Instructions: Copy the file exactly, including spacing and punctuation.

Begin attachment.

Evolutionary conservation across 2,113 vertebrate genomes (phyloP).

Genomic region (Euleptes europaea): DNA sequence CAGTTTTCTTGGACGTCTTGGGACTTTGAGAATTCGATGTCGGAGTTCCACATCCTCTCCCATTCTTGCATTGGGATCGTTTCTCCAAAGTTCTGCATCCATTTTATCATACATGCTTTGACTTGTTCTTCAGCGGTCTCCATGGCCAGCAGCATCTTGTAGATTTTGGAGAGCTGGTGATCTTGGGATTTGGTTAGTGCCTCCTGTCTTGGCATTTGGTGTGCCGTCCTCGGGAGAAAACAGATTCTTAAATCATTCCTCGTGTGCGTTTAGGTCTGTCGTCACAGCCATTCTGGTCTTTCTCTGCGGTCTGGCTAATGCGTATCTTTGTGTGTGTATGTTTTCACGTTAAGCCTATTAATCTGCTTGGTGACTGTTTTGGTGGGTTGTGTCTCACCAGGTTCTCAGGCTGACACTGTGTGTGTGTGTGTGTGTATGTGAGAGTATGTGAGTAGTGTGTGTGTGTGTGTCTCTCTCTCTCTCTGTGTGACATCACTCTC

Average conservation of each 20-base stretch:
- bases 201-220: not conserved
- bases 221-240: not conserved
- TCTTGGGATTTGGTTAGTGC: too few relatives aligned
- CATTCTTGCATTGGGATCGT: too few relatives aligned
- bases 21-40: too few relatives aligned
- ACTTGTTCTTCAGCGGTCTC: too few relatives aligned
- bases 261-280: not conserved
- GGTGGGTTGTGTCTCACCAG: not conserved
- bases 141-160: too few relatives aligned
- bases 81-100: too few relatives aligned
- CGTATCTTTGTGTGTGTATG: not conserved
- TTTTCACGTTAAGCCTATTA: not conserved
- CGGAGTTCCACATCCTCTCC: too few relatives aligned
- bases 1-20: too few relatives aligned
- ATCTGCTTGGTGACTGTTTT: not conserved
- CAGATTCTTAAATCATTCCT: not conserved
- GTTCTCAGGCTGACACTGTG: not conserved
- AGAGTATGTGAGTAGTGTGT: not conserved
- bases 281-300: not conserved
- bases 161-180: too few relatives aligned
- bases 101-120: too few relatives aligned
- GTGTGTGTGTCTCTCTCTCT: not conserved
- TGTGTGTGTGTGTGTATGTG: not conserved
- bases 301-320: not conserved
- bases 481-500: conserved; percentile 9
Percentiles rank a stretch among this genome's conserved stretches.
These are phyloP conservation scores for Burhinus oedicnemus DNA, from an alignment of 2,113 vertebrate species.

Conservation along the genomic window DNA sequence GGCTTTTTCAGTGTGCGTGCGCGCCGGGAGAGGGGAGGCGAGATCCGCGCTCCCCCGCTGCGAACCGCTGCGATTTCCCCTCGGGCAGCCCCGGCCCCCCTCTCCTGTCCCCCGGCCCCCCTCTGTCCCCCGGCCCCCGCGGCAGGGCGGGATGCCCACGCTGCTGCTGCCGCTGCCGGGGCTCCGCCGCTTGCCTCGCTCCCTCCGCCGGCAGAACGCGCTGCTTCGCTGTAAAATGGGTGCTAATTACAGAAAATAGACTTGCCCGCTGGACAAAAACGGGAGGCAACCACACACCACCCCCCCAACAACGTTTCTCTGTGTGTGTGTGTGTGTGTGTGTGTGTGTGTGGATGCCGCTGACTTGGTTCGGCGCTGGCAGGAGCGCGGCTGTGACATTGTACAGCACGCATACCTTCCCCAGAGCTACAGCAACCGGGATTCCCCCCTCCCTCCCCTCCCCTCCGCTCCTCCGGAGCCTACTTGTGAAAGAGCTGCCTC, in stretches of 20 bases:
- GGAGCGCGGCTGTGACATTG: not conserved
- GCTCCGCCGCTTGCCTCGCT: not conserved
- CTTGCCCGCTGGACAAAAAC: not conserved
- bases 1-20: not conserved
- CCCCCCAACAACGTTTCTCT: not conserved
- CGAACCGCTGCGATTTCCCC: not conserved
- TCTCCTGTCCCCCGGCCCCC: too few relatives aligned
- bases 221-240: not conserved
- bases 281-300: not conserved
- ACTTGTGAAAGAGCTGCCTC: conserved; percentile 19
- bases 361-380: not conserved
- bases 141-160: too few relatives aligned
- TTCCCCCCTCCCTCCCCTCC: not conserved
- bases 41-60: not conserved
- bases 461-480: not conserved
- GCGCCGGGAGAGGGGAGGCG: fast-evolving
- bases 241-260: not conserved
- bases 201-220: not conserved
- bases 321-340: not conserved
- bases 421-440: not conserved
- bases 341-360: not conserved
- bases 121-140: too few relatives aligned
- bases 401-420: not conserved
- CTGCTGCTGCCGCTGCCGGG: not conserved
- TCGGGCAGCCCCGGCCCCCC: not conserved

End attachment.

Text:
Evolutionary conservation across 2,113 vertebrate genomes (phyloP).

Genomic region (Euleptes europaea): DNA sequence CAGTTTTCTTGGACGTCTTGGGACTTTGAGAATTCGATGTCGGAGTTCCACATCCTCTCCCATTCTTGCATTGGGATCGTTTCTCCAAAGTTCTGCATCCATTTTATCATACATGCTTTGACTTGTTCTTCAGCGGTCTCCATGGCCAGCAGCATCTTGTAGATTTTGGAGAGCTGGTGATCTTGGGATTTGGTTAGTGCCTCCTGTCTTGGCATTTGGTGTGCCGTCCTCGGGAGAAAACAGATTCTTAAATCATTCCTCGTGTGCGTTTAGGTCTGTCGTCACAGCCATTCTGGTCTTTCTCTGCGGTCTGGCTAATGCGTATCTTTGTGTGTGTATGTTTTCACGTTAAGCCTATTAATCTGCTTGGTGACTGTTTTGGTGGGTTGTGTCTCACCAGGTTCTCAGGCTGACACTGTGTGTGTGTGTGTGTGTATGTGAGAGTATGTGAGTAGTGTGTGTGTGTGTGTCTCTCTCTCTCTCTGTGTGACATCACTCTC

Average conservation of each 20-base stretch:
- bases 201-220: not conserved
- bases 221-240: not conserved
- TCTTGGGATTTGGTTAGTGC: too few relatives aligned
- CATTCTTGCATTGGGATCGT: too few relatives aligned
- bases 21-40: too few relatives aligned
- ACTTGTTCTTCAGCGGTCTC: too few relatives aligned
- bases 261-280: not conserved
- GGTGGGTTGTGTCTCACCAG: not conserved
- bases 141-160: too few relatives aligned
- bases 81-100: too few relatives aligned
- CGTATCTTTGTGTGTGTATG: not conserved
- TTTTCACGTTAAGCCTATTA: not conserved
- CGGAGTTCCACATCCTCTCC: too few relatives aligned
- bases 1-20: too few relatives aligned
- ATCTGCTTGGTGACTGTTTT: not conserved
- CAGATTCTTAAATCATTCCT: not conserved
- GTTCTCAGGCTGACACTGTG: not conserved
- AGAGTATGTGAGTAGTGTGT: not conserved
- bases 281-300: not conserved
- bases 161-180: too few relatives aligned
- bases 101-120: too few relatives aligned
- GTGTGTGTGTCTCTCTCTCT: not conserved
- TGTGTGTGTGTGTGTATGTG: not conserved
- bases 301-320: not conserved
- bases 481-500: conserved; percentile 9
Percentiles rank a stretch among this genome's conserved stretches.
These are phyloP conservation scores for Burhinus oedicnemus DNA, from an alignment of 2,113 vertebrate species.

Conservation along the genomic window DNA sequence GGCTTTTTCAGTGTGCGTGCGCGCCGGGAGAGGGGAGGCGAGATCCGCGCTCCCCCGCTGCGAACCGCTGCGATTTCCCCTCGGGCAGCCCCGGCCCCCCTCTCCTGTCCCCCGGCCCCCCTCTGTCCCCCGGCCCCCGCGGCAGGGCGGGATGCCCACGCTGCTGCTGCCGCTGCCGGGGCTCCGCCGCTTGCCTCGCTCCCTCCGCCGGCAGAACGCGCTGCTTCGCTGTAAAATGGGTGCTAATTACAGAAAATAGACTTGCCCGCTGGACAAAAACGGGAGGCAACCACACACCACCCCCCCAACAACGTTTCTCTGTGTGTGTGTGTGTGTGTGTGTGTGTGTGTGGATGCCGCTGACTTGGTTCGGCGCTGGCAGGAGCGCGGCTGTGACATTGTACAGCACGCATACCTTCCCCAGAGCTACAGCAACCGGGATTCCCCCCTCCCTCCCCTCCCCTCCGCTCCTCCGGAGCCTACTTGTGAAAGAGCTGCCTC, in stretches of 20 bases:
- GGAGCGCGGCTGTGACATTG: not conserved
- GCTCCGCCGCTTGCCTCGCT: not conserved
- CTTGCCCGCTGGACAAAAAC: not conserved
- bases 1-20: not conserved
- CCCCCCAACAACGTTTCTCT: not conserved
- CGAACCGCTGCGATTTCCCC: not conserved
- TCTCCTGTCCCCCGGCCCCC: too few relatives aligned
- bases 221-240: not conserved
- bases 281-300: not conserved
- ACTTGTGAAAGAGCTGCCTC: conserved; percentile 19
- bases 361-380: not conserved
- bases 141-160: too few relatives aligned
- TTCCCCCCTCCCTCCCCTCC: not conserved
- bases 41-60: not conserved
- bases 461-480: not conserved
- GCGCCGGGAGAGGGGAGGCG: fast-evolving
- bases 241-260: not conserved
- bases 201-220: not conserved
- bases 321-340: not conserved
- bases 421-440: not conserved
- bases 341-360: not conserved
- bases 121-140: too few relatives aligned
- bases 401-420: not conserved
- CTGCTGCTGCCGCTGCCGGG: not conserved
- TCGGGCAGCCCCGGCCCCCC: not conserved